In our search for social justice and a moral order, in our struggle to build a just society, we must rely on no one else but ourselves, endowed as we already are with a history that shaped our sinews and our genius. And from America, what will we ask of you? Nothing, nothing but your understanding and your compassion. But first, we must remember.

Friday, July 29, 2005


Was walking along Sta Cruz when I espied this kid finishing off a McDo sundae someone probably gave him out of pity. Siempre nahuli ako 'nung ale sa loob habang kinukunan ko ang bata. Dyahe! Baka akalaing pedophile ako, nyak!

If this is dinner, there's no likelihood for this kid to grow up healthy. If he grows up at all. This is already a very common scene infront of fastfood restos in the metro.

Once, while buying pan de sal at Julie's located in the village where I live, a little girl (ang dungis!) pulled my shirt and pointed to a chocolate cake (Php 8 only) on the counter.

What to do naman, ' di ba? Hay naku.


My favorite Filipino vocal group, The CompanY, celebrates its twentieth anniversary at the Tanghalang Nicanor Abelardo (Main Theater) of the Cultural Center of the Philippines from October 1 & 2, 2005, 8 p.m.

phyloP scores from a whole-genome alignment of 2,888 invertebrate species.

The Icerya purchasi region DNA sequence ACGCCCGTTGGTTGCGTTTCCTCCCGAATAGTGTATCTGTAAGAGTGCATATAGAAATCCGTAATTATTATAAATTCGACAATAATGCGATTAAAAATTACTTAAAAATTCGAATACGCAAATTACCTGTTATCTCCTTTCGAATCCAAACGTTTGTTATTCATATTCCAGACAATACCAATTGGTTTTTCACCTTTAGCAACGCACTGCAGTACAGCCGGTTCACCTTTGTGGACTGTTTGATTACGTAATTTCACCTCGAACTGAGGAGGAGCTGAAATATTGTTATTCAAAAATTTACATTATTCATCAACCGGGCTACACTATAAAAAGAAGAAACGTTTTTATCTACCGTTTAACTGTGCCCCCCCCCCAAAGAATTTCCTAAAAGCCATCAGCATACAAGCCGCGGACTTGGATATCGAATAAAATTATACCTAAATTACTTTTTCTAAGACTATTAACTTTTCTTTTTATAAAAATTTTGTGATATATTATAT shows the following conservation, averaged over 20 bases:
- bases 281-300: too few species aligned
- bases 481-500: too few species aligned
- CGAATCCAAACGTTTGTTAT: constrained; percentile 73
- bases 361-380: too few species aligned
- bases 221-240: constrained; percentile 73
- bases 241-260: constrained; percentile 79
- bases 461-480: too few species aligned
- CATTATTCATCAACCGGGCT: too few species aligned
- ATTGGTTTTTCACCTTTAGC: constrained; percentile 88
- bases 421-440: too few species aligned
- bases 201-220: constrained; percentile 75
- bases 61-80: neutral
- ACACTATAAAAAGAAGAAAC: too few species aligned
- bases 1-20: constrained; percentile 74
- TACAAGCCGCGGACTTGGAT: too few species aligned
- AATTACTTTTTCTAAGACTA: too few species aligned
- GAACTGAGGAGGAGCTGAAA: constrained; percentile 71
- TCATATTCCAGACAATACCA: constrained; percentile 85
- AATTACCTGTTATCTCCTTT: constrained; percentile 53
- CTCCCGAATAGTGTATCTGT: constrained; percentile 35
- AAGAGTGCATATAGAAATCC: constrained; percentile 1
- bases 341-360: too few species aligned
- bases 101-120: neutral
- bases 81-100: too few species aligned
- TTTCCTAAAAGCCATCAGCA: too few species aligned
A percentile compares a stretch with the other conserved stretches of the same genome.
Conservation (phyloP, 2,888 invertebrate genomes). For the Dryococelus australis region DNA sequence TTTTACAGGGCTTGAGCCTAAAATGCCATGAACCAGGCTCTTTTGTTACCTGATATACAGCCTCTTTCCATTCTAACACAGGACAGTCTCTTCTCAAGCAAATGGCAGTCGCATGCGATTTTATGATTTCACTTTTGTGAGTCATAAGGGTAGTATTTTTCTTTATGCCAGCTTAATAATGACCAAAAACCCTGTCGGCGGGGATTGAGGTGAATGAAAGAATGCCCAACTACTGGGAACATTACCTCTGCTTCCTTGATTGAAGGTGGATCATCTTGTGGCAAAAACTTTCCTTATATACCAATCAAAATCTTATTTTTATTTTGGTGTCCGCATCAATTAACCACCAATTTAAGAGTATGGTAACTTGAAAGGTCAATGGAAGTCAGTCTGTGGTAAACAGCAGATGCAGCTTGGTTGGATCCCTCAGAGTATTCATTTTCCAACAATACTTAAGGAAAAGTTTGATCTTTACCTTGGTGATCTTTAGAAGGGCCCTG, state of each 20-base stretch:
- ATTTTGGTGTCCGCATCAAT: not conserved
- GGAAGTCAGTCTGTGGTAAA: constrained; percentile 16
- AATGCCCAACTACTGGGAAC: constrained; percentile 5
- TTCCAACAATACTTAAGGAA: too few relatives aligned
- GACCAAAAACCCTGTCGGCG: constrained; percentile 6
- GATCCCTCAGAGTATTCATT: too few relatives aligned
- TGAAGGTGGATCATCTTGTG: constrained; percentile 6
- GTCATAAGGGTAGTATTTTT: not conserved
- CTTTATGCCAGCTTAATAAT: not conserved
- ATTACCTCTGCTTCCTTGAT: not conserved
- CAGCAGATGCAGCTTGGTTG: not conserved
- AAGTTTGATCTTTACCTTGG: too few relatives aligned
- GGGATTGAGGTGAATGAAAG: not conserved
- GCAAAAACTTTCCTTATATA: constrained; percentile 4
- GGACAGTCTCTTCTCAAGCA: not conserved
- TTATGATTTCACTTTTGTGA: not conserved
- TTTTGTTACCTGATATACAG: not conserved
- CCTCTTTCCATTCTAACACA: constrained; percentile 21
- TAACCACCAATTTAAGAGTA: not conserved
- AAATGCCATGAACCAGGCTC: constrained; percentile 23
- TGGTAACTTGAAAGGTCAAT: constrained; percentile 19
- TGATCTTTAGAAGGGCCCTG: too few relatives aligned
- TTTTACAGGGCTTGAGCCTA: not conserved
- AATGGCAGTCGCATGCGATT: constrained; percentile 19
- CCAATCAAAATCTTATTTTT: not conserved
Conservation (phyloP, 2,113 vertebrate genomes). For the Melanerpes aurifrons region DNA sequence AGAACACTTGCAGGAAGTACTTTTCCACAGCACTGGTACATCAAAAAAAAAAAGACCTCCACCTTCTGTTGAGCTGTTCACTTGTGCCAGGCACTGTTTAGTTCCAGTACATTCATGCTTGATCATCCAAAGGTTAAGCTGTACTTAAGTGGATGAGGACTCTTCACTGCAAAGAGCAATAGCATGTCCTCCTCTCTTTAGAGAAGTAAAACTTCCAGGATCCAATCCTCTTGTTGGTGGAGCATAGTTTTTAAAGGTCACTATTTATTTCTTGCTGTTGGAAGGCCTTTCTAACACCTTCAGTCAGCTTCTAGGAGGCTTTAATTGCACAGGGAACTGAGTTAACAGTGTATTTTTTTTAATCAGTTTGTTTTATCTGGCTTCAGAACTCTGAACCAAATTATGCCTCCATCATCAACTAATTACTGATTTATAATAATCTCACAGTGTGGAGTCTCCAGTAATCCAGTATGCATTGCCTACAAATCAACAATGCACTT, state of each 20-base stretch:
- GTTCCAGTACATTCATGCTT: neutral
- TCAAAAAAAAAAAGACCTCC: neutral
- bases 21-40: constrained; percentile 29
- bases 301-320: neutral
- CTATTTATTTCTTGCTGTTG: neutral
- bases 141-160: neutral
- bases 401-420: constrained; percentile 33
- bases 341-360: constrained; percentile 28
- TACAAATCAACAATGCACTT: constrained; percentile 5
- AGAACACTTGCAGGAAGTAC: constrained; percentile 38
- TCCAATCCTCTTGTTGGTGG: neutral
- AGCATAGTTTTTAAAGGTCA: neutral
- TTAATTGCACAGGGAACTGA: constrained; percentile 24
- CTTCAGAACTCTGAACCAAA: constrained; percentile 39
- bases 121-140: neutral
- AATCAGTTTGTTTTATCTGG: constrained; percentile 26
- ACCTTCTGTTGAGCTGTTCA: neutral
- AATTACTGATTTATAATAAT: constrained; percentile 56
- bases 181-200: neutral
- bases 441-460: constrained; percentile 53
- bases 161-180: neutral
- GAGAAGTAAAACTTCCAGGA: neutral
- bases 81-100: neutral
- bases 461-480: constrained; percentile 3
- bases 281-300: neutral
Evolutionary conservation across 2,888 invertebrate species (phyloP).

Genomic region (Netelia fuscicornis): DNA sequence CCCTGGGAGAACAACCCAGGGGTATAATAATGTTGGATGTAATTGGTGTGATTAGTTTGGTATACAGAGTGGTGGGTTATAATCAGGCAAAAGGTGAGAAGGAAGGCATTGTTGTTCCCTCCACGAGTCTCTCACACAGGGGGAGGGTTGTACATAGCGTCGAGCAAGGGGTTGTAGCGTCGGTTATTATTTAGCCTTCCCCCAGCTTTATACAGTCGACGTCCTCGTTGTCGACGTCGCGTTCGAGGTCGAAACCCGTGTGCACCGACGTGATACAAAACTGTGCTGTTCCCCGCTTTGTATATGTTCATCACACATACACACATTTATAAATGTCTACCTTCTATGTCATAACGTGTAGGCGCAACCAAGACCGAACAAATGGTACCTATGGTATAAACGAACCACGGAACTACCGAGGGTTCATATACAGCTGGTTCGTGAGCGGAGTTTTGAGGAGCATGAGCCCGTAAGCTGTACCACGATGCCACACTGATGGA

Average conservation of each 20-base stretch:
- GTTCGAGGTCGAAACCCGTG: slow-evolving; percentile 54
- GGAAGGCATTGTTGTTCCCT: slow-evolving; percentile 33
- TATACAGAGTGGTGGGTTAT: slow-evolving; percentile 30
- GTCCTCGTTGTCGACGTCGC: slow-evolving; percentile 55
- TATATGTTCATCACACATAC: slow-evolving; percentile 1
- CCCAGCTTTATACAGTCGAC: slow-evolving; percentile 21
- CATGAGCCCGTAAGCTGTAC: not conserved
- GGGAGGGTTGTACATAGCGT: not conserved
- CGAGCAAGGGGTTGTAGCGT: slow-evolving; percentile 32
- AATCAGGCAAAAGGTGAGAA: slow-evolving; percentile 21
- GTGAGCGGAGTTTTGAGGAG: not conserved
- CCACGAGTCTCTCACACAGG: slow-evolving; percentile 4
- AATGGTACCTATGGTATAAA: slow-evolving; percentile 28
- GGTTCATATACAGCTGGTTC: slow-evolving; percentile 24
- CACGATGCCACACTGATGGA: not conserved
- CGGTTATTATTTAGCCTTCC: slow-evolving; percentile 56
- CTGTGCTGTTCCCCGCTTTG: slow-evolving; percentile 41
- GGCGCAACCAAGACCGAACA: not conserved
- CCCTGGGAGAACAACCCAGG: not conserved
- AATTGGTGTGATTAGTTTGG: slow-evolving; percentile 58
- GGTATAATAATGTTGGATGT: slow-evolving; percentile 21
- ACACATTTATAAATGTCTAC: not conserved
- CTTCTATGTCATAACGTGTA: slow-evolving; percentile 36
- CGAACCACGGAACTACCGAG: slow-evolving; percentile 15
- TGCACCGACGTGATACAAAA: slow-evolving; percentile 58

Keep posted

Thursday, July 07, 2005



I have emailed Ambeth Ocampo, Chairman of the Historical Institute of the Philippines, last year with questions regarding the 'royal' sash and decorations President Arroyo was wearing in Brunei to attend the wedding of Sultan Bolkiah's son. I have yet to receive a reply.

Anyone else who might know?

President Gloria Arroyo, the First Gentleman, and former Indonesian President Megawati Sukarnoputri

This particular sash is different from, say, other sashes worn by past Philippine Presidents (others were never seen to wear any, even in official portraits):

Military sash worn by Emilio Aquinaldo

The only other President who wore one, of course, is Ferdinand Marcos. At the moment, I can't find any photos of him wearing that. Wait, will this count?

The former President in the airconditioned mausoleum in Batac

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The former First Lady wearing the royal sash greeting their Imperial Majesties,The Shah and The Shahbanou of Iran

UPDATE on this blog:

Without meaning to, I finally found the answer to my questions in Manuel Quezon III's blog. Transcript:
Dylan Yap Gozum
July 3rd, 2005 17:28
Amazing! I’ve always been wanting to read on the Honors Code because there was a sash (red and gold) that PGMA was wearing during the wedding of Sultan Bolkiah’s son last year and I’m been trying to look for photos I can use to identify what it was.

July 3rd, 2005 18:09
Dylan -that was the Family Order of the Sultan of Brunei. When heads of state attend events for other heads of state, it’s a compliment to wear decorations from that head of state.

Dylan Yap Gozum
July 6th, 2005 19:46